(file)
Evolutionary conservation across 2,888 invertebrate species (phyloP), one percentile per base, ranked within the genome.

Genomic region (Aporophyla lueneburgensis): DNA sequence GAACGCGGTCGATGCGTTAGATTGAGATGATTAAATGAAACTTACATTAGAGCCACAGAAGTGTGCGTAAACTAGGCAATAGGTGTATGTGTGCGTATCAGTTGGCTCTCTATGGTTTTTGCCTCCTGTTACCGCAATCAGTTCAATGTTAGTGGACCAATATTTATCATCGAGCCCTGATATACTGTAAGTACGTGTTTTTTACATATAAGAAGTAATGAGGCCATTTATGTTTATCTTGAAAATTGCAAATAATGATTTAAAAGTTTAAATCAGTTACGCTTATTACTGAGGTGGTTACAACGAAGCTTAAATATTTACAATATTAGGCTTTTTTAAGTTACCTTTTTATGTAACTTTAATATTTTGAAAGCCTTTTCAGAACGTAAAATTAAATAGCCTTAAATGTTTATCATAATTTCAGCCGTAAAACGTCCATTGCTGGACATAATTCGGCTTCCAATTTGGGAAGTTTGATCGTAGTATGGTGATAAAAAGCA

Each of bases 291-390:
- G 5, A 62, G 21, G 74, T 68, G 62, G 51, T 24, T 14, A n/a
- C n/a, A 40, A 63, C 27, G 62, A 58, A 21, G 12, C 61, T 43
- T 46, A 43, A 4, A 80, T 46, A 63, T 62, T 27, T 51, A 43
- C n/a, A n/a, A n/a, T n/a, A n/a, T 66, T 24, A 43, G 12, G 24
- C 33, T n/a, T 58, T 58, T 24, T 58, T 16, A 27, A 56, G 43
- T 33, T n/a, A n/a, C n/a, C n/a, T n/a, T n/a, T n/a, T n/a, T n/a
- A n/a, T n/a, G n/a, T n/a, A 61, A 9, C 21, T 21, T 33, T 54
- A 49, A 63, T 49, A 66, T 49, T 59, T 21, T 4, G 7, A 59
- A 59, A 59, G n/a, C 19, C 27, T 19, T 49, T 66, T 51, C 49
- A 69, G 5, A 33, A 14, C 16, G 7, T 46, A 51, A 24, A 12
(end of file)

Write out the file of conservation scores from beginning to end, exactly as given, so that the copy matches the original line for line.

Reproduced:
Evolutionary conservation across 2,888 invertebrate species (phyloP), one percentile per base, ranked within the genome.

Genomic region (Aporophyla lueneburgensis): DNA sequence GAACGCGGTCGATGCGTTAGATTGAGATGATTAAATGAAACTTACATTAGAGCCACAGAAGTGTGCGTAAACTAGGCAATAGGTGTATGTGTGCGTATCAGTTGGCTCTCTATGGTTTTTGCCTCCTGTTACCGCAATCAGTTCAATGTTAGTGGACCAATATTTATCATCGAGCCCTGATATACTGTAAGTACGTGTTTTTTACATATAAGAAGTAATGAGGCCATTTATGTTTATCTTGAAAATTGCAAATAATGATTTAAAAGTTTAAATCAGTTACGCTTATTACTGAGGTGGTTACAACGAAGCTTAAATATTTACAATATTAGGCTTTTTTAAGTTACCTTTTTATGTAACTTTAATATTTTGAAAGCCTTTTCAGAACGTAAAATTAAATAGCCTTAAATGTTTATCATAATTTCAGCCGTAAAACGTCCATTGCTGGACATAATTCGGCTTCCAATTTGGGAAGTTTGATCGTAGTATGGTGATAAAAAGCA

Each of bases 291-390:
- G 5, A 62, G 21, G 74, T 68, G 62, G 51, T 24, T 14, A n/a
- C n/a, A 40, A 63, C 27, G 62, A 58, A 21, G 12, C 61, T 43
- T 46, A 43, A 4, A 80, T 46, A 63, T 62, T 27, T 51, A 43
- C n/a, A n/a, A n/a, T n/a, A n/a, T 66, T 24, A 43, G 12, G 24
- C 33, T n/a, T 58, T 58, T 24, T 58, T 16, A 27, A 56, G 43
- T 33, T n/a, A n/a, C n/a, C n/a, T n/a, T n/a, T n/a, T n/a, T n/a
- A n/a, T n/a, G n/a, T n/a, A 61, A 9, C 21, T 21, T 33, T 54
- A 49, A 63, T 49, A 66, T 49, T 59, T 21, T 4, G 7, A 59
- A 59, A 59, G n/a, C 19, C 27, T 19, T 49, T 66, T 51, C 49
- A 69, G 5, A 33, A 14, C 16, G 7, T 46, A 51, A 24, A 12